[0002] Communication infrastructre suitable for mobile users (in particular, though not exclusively, cellular radio infrastructures) have now become widely adopted. Whilst the primary driver has been mobile telephony, the desire to implement mobile data-based services over these infrastructures, has led to the rapid development of data cable bearer services across such infrastructures. This has opened up the possibility of many Internet-based services being available to mobile users.

[0003] By way of example, FIG. 1 shows one form of known communication infrastructure for mobile users providing both telephony and data-bearer services. In this example, a mobile entity 20, provided with a radio subsystem 22 and a phone subsystem 23, communicates with the fixed infrastructure of GSM PLNN (Public Land Mobile Network) 10 to provide basic voice telephony services. In addition, the mobile entity 20 includes a data-handling subsystem 25 interworking, via data interface 24, with the radio subsystem 22 for the transmission and reception of data over a data-capable bearer service provided by the PLMN; the data-capable bearer service enables the mobile entity 20 to communicate with a service system 40 connected to the public Internet 39. The data handling subsystem 25 supports an operating environment 26 in which applications run, the operating environment including an appropriate communications stack.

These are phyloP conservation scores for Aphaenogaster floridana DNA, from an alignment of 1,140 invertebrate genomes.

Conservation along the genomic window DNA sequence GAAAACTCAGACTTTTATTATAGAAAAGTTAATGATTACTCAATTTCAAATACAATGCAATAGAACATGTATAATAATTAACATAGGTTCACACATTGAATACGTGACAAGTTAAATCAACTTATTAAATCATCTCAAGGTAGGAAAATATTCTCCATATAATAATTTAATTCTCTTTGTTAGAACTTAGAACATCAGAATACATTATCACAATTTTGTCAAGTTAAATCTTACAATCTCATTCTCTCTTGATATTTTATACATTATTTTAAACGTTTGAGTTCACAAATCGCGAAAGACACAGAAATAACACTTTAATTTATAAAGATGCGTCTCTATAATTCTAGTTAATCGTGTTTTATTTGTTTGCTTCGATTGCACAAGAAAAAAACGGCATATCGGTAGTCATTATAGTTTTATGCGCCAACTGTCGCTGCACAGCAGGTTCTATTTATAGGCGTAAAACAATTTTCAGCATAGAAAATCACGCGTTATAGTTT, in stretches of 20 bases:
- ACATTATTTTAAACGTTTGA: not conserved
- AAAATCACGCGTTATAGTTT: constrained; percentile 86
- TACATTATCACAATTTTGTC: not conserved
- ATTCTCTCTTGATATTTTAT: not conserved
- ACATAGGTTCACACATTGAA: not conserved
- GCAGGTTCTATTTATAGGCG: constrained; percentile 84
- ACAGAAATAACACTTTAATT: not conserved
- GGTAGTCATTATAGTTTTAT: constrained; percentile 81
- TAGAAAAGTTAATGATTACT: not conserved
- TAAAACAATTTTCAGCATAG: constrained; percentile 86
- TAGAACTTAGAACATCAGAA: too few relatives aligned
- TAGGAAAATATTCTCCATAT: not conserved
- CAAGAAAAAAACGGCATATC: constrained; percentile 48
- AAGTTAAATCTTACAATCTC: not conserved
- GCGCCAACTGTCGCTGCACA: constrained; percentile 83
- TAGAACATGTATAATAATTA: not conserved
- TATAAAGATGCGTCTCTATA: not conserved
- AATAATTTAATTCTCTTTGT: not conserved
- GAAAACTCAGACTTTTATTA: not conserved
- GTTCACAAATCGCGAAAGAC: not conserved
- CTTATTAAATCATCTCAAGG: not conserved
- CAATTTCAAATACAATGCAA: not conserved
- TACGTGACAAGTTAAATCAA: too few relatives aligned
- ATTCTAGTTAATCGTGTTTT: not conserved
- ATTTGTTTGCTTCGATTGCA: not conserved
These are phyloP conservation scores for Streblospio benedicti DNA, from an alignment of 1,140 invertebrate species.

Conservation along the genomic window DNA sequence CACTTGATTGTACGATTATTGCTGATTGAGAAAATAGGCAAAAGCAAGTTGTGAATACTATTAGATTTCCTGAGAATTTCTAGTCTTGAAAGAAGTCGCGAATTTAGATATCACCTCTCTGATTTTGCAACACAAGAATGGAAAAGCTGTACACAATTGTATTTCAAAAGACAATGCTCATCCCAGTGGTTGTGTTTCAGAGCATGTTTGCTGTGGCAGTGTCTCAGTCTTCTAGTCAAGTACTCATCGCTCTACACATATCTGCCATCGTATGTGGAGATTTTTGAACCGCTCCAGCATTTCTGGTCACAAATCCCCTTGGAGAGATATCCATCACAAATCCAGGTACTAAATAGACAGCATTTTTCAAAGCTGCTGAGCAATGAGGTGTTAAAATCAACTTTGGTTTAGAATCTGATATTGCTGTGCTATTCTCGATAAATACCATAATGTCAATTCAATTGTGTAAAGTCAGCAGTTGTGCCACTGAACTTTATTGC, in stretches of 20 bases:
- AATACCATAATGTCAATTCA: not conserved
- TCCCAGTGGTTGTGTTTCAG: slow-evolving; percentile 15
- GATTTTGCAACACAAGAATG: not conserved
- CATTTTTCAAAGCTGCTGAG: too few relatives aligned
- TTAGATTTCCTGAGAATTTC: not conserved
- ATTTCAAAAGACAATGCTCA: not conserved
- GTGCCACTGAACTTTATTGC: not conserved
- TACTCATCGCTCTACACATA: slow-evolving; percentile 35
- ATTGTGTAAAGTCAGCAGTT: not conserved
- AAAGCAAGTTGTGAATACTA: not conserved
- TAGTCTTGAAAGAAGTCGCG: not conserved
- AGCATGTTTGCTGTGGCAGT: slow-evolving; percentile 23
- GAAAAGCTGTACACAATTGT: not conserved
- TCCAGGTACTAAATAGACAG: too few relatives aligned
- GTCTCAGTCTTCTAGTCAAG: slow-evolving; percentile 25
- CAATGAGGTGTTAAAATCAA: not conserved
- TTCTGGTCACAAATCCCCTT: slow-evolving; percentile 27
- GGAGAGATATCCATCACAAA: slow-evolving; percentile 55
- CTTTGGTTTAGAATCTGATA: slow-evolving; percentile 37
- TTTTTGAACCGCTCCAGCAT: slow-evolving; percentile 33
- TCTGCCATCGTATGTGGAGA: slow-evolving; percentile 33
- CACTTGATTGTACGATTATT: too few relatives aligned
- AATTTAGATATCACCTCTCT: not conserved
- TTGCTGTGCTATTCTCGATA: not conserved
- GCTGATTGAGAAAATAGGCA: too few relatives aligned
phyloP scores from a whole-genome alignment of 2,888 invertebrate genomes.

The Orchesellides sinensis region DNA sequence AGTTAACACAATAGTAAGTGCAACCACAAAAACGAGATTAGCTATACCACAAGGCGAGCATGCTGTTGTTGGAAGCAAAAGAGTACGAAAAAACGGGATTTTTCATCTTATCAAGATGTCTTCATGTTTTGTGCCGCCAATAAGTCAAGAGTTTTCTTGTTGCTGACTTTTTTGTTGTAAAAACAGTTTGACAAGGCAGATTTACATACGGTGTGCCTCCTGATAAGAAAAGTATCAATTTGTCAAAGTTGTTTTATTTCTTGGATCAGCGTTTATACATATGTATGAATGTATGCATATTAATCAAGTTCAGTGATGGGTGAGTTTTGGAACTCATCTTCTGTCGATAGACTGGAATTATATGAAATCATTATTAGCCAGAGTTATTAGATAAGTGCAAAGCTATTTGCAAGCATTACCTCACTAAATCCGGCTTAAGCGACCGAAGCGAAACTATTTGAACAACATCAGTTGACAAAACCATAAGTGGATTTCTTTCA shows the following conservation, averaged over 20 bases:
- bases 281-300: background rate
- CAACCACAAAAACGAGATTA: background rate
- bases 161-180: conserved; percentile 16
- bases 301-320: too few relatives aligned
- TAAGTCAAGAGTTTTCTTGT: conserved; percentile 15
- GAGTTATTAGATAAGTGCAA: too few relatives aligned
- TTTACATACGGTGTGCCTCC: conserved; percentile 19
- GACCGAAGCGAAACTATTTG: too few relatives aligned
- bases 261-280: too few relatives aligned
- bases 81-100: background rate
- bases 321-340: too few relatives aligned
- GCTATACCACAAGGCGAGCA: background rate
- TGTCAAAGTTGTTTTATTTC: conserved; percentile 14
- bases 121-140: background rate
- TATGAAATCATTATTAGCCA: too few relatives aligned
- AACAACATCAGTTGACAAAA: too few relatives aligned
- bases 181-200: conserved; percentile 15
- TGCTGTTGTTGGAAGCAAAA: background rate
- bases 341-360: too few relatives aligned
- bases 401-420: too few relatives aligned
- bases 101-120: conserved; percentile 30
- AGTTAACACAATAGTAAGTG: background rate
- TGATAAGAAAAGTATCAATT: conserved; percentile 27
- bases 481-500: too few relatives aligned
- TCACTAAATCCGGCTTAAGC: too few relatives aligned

[0004] More particularly, the fixed infrastructure 10 of the GSM PLMN comprises one or more Base Station Subsystems (BSS) 11 and a Network and Switching Subsystem NSS 12. Each BSS 11 comprises a Base Station Controller (BSC) 14 controlling multiple Base Transceiver Stations (BTS) 13 each associated with a respective “cell” of the radio network. When active, the radio subsystem 22 of the mobile entity 20 communicates via a radio link with the BTS 13 of the cell in which the mobile entity is currently located. As regards the NSS 12, this comprises one or more Mobile Switching Centers (MSC) 15 together with other elements such as Visitor Location Registers 32 and Home Location Register 32.